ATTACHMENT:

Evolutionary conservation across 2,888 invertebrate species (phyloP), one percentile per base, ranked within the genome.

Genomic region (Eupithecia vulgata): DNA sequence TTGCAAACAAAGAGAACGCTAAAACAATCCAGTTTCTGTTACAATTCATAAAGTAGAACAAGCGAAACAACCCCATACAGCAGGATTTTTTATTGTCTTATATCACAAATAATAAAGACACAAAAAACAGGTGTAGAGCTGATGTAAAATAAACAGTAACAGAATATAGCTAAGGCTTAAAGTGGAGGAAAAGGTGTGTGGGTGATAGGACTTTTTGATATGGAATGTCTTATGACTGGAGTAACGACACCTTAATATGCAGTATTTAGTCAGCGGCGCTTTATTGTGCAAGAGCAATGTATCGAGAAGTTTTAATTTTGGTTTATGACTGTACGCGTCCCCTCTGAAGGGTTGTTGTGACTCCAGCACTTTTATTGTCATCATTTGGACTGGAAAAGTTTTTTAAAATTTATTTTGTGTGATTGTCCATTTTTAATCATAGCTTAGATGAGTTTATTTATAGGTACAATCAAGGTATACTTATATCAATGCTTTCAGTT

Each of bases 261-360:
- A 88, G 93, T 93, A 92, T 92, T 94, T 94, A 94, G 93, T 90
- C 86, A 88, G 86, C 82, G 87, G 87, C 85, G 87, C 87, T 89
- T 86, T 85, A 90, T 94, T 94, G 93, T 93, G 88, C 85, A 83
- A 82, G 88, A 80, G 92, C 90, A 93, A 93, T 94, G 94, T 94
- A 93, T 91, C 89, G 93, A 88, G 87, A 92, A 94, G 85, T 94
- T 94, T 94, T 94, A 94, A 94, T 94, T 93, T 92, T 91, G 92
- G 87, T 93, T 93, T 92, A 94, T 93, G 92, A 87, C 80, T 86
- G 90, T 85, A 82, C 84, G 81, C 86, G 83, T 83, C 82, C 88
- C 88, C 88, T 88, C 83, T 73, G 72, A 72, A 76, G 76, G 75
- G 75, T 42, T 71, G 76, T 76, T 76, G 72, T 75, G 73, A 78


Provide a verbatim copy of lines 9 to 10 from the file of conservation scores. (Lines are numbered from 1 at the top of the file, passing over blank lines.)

- T 94, T 94, T 94, A 94, A 94, T 94, T 93, T 92, T 91, G 92
- G 87, T 93, T 93, T 92, A 94, T 93, G 92, A 87, C 80, T 86